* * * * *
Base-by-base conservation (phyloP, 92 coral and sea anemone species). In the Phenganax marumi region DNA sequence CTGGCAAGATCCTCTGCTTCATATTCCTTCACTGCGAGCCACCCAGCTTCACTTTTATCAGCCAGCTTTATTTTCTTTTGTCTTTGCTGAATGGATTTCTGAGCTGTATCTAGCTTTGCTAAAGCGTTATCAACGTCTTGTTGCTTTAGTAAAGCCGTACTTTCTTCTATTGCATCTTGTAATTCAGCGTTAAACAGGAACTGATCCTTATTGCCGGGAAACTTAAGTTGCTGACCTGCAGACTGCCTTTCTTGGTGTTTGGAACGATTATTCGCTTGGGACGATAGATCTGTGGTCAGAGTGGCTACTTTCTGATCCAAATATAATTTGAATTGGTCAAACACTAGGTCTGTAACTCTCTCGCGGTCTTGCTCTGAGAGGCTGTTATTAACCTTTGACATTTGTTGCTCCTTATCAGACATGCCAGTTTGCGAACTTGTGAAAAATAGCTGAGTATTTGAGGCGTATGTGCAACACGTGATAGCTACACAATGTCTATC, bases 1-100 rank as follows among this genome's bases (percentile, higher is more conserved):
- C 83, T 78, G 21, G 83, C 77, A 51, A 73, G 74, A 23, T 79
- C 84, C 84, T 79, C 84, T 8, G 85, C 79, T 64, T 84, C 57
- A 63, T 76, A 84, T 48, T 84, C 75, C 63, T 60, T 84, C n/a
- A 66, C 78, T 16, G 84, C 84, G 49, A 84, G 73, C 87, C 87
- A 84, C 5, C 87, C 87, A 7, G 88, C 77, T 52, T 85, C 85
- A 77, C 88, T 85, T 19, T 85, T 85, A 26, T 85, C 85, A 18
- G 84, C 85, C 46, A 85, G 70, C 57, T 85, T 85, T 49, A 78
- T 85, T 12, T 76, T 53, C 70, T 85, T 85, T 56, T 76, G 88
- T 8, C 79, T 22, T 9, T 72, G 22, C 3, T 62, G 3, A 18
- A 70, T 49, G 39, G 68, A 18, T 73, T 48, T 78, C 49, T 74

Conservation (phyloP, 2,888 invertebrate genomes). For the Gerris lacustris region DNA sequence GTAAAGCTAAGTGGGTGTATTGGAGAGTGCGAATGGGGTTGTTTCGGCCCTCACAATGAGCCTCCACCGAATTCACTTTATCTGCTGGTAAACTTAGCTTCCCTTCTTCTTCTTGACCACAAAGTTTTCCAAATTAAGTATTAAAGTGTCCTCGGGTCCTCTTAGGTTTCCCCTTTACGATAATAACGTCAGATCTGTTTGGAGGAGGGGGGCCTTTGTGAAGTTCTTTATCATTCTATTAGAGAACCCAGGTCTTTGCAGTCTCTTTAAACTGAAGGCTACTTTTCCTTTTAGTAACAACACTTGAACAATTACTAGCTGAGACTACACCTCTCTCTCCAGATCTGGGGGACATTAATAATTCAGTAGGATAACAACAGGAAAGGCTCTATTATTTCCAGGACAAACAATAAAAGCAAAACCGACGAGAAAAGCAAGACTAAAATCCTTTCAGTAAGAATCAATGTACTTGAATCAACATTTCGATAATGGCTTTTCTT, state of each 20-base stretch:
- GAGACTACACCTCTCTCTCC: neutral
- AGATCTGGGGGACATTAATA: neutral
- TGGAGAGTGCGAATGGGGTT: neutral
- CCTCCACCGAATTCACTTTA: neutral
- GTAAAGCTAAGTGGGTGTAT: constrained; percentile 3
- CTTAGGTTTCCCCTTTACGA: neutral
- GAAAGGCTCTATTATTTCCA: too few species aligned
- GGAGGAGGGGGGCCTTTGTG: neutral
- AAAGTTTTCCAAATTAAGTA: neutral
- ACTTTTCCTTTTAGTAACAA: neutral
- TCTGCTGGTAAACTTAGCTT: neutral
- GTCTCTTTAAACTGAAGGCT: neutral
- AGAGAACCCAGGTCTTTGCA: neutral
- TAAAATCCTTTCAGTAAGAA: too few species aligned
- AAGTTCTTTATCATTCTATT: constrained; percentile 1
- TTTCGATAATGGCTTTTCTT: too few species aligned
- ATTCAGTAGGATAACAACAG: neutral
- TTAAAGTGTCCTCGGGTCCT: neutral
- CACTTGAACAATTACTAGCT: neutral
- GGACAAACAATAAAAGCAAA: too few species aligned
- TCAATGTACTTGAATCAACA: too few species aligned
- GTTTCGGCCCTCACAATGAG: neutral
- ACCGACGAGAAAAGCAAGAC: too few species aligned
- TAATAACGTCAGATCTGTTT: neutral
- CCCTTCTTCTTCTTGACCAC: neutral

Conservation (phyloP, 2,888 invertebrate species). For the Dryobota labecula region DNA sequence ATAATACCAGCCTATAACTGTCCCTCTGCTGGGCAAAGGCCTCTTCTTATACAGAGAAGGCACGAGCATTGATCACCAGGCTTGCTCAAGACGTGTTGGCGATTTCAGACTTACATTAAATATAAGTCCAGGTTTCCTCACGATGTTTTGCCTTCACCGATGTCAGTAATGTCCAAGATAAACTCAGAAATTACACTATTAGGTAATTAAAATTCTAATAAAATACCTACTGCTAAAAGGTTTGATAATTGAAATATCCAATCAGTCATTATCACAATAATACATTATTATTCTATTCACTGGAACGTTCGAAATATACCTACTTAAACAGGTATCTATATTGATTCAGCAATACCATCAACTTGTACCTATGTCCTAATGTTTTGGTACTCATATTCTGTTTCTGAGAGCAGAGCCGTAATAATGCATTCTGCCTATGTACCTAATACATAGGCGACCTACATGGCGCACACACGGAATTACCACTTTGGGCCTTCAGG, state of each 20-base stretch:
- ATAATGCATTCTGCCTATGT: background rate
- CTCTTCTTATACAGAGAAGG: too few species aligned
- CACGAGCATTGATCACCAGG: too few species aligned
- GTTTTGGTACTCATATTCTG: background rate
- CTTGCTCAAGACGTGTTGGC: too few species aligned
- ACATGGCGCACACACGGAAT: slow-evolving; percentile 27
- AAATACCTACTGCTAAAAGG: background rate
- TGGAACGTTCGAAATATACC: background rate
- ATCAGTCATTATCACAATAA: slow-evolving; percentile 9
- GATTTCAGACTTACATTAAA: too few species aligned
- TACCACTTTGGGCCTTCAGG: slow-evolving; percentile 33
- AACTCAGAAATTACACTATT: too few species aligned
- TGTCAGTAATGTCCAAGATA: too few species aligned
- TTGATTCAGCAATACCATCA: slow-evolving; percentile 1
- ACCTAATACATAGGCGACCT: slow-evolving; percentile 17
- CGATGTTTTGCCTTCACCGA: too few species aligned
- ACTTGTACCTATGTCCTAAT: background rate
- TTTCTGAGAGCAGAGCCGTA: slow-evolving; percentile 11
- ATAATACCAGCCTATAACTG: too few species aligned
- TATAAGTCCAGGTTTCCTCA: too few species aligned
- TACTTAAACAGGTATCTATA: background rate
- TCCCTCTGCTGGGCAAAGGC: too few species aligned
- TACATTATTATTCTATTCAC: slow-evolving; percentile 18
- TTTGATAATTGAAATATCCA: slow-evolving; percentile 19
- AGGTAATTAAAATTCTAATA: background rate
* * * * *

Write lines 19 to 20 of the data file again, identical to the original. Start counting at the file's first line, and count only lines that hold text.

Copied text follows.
- GAAAGGCTCTATTATTTCCA: too few species aligned
- GGAGGAGGGGGGCCTTTGTG: neutral